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Far Sighted with Astigmatism

If you look at my profile picture, you will see that I wear glasses.  A few months ago this was not the case.  It only changed when I took part in a family trip to the eye doctor.  It was my very first eye exam. When I tell people this, they seem genuinely shocked; yet I thought this was normal.  I never had problems with my eyes.   When reading words on a page, they appeared clear and focused.  I could see far distances without too much strain. I even downloaded an eye-chart app for my smart phone:  I aced it.

It turns out I was wrong.

The optometrist diagnosed me as ‘far-sighted with astigmatism.’ At first I thought that this was an overstatement.  I thought that this was a simple money-grab; that this opportunistic optometrist could not be trusted.  After all, doesn’t she make her money of people coming in for repeat business?  Isn’t it all about money? Was she simply trying to fleece me out of several hundreds of dollars for a set of glasses that I didn’t really need? Surely this diagnosis wasn’t at all reflective of my visual acuity!  Shouldn’t I be the judge of the accuracy of my own sight?

She then demonstrated my condition. Handing me a piece of paper with lines of text on it, she asked if I could read the top line, which just happened to be the smallest text on the page.  I answered affirmatively, for the text looked like a regular line of text to me.   The words were neither distorted nor blurry; my eyes could focus on each individual letter; the text was clear and readable.  It was then that an odd thing happened.  While I looked at the line of text, (internally congratulating myself for having no ‘problems’ reading this text), she slipped a pair of glasses over my eyes.  I think I verbally exclaimed ‘Oh my God!’

It was amazing the change that took place.  The difference was astonishing.  Those ‘clear’ letters, which I had no problems reading in the first place, became sharp and crisp.  The strain that accompanied focusing on a regular page of text (a strain that I didn’t even know existed) seemed to quickly subside.  It was like I could feel the muscles of my eyes relax.   My vision was restored from a blindness that I didn’t know was present.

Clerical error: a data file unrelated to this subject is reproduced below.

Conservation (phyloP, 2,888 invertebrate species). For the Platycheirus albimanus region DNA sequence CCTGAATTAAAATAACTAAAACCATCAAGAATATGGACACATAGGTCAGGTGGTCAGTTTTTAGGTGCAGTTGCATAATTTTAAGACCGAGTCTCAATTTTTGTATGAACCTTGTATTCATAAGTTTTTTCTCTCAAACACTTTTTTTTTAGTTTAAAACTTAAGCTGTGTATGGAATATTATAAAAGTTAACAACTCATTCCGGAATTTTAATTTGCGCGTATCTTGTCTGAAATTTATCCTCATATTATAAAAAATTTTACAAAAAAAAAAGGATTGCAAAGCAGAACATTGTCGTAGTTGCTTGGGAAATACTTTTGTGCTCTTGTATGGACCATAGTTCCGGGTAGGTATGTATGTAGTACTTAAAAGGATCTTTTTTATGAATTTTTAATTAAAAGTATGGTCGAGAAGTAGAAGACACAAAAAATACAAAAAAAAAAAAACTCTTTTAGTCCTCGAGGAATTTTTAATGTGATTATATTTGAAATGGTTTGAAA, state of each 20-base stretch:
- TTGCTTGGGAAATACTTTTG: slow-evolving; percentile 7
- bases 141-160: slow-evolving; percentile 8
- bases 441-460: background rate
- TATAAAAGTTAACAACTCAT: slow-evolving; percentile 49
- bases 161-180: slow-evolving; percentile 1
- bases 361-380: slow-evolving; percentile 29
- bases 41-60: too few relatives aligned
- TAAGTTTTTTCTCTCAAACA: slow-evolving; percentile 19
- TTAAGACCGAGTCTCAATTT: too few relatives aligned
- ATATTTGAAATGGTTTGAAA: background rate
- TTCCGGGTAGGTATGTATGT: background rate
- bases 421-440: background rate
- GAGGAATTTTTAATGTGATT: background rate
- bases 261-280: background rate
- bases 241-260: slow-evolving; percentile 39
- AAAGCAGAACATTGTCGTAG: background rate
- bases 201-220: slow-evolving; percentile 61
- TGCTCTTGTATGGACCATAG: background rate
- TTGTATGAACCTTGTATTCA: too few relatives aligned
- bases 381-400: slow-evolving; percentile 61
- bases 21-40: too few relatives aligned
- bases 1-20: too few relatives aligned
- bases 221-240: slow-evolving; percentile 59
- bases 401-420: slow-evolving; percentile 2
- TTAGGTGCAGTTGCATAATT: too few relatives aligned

The Bible talks a lot about being able to see; about our physical and spiritual perceptions.  The point, often, is that our perceptions are never as clear as we assume them to be.   While we may think that our spiritual vision is perfectly in order, unbeknownst to us we suffer under an impairment or blindness.  Yet the good news is that Jesus offers us healing and restoration for those impairments.  He comes to bring sharpness and focus into our lives.  The brilliance of his presence takes away the blindness that we may not even know exists, and strips away all those fuzzy shadows that we have inadvertently grown accustomed to.

And when that brilliant healing takes place; when the scales fall from our eyes and the blind spots are removed, we recognize in truer fashion that ultimate need we have for Jesus.   Like looking at texts without the accompaniment of glasses, life simply seems incomplete without the focus and definition that He offers.  In the clarity of his presence, we are able to see how dim the world is without Him.

So when is the last time that you had your vision checked?  When is the last time that you looked at your spiritual eye-sight, your perceptions and insights, and tested them against the perfected clarity that Jesus offers? The season of Lent is a perfect time to do this.   After all, it is in this season where we are called to acknowledge that our spiritual life is never as perfect or put together as we would like to imagine; that we all need the clarity, the definition, and the focus that only He can give.  In Lent we sit uncomfortably with our own blindness, in the assurance that the one who heals us is only a moment away.   Like glasses set upon distorted eyes, we are invited then to become amazed at the difference that He makes, when we allow the prideful scales to fall from our eyes, and accept that grand clarity that comes from his presence.   Who knows, we may even find ourselves expressing (with an altogether different meaning) ‘O, my God.’

Has there ever been a time where God has helped you move from a place of spiritual ‘blindness’ to a place of clearer perception?

Kyle Norman

About Kyle Norman

I am a Priest in the Diocese of Calgary, serving the wonderful people of Holy Cross, Calgary. I watch reality television, I drink Starbucks coffee, and I read celebrity gossip columns. I am also a magician and often use magic tricks to teach the children at church the lessons of the Bible. I believe that God is present in the intricacy of our lives, and thus I believe that Pop Culture can provide intriguing lessons, examples, and challenges for our lives of faith.

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